A person implementing this pattern should expect a number of challenges. For example, people working in one activist destination could be overwhelmed by large numbers of people “passing through.” It is incumbent on the traveler to make sure that the host is not taken advantage of. Visitors must be sensitive to their host's situation and aware of their responsibilities as guests. Encounters between visitor and host, important as they are, have several potential complications. Who knows that the “field trip” to, say, a worker's collective is not to a "Potemkin village" that has been carefully "staged" in order to convey certain impressions to the guests, perhaps in a bid for funding. And how do we ensure that the visitors to a favella in Rio De Janeiro, a township in Capetown, or to the South Bronx, are not simply treating what they're witnessing as a spectacle.

The possibility exists that when any destination is made public, in an “atlas,” for example, hostile townspeople might choose to harass the travelers or the host. There could also be other types of vexing side-effects. If, for example, people in the hosting situation were serving food to visitors, the local health department could decide to pay a call on an “illegal dining establishment.” Also, the network is built on social relationships and the ones encountered in an Activist Road Trip are more likely to be dynamic than more established venues.

There are dozens of possible places to visit on an Activist Road Trip: activist organizations, collectives, shelters, migrant camps, small businesses, reservations, encampments, sanctuaries, labor halls, organic farms, conferences, concerts, environmental disasters, prisons, community media centers, barrios, refugee camps, etc. Ideally the travelers could stop at "World Citizen Travel Bureaus" along the way or at "People's Embassies" or, even a "Museum of Civil Society" — if people create them!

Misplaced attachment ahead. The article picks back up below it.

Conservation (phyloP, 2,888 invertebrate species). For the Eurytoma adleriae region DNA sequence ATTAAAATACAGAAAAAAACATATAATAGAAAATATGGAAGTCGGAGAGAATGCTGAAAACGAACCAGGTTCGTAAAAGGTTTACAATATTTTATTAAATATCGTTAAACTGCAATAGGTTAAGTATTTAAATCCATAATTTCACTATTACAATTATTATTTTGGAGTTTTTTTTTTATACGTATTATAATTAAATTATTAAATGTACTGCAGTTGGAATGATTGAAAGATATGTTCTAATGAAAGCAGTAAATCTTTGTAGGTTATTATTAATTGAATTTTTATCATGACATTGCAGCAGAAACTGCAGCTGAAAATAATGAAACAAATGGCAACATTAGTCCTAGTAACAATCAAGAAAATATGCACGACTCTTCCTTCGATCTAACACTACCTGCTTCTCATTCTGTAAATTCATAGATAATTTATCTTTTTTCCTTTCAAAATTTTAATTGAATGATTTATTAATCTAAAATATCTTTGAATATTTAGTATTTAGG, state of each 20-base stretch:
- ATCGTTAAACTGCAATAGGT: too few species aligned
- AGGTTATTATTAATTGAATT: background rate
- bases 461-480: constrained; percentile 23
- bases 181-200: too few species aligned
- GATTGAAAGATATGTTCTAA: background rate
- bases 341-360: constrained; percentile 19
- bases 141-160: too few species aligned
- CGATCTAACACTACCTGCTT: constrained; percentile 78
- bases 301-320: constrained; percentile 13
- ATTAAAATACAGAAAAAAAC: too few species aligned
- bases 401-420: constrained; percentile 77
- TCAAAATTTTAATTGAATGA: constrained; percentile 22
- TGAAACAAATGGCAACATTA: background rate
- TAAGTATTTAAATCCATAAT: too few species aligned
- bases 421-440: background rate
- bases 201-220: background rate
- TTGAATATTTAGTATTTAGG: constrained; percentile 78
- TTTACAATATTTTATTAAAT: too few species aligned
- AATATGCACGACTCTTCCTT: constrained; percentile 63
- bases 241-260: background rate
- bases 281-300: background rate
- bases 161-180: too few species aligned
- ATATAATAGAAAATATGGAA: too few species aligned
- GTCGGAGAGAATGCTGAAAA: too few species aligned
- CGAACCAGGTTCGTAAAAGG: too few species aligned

And People can add an Activist Road Trip to another trip. Rather than fly in to their destination, dropping in out of the sky as it were, people could explore the region en route to, or returning from, the event to observe first hand the realities that the forum examines. This can even be done within the city itself. One doesn't have to travel very far — physically — to find unexplored regions. The Activist Road Trip can be done in your own region or city.

Note: The photo above is from The Miss Rockaway Armada activist road trip.

Solution: 

References: Bridging the Global Gap; Global Exchange web sites & other literature

Categories: 
orientation
Categories: 
engagement
Themes: 
Digital Divide
Themes: 
Research for Action
Themes: 
Education
Themes: 
Community Action
Themes: 
Social Movement
Themes: 
Case Studies
Verbiage for pattern card: 

Travel offers immeasurable insights if people are receptive to them. The trouble is, of course, that it's possible to travel all around the world and not get anywhere at all. The Activist Road Trip pattern is used whenever activism is combined with travel. Activist Road Trips can be long or short; meditative or obstreperous. One doesn't have to physically travel very far to find unexplored regions sometimes in one's own region or city.

Pattern status: 
Released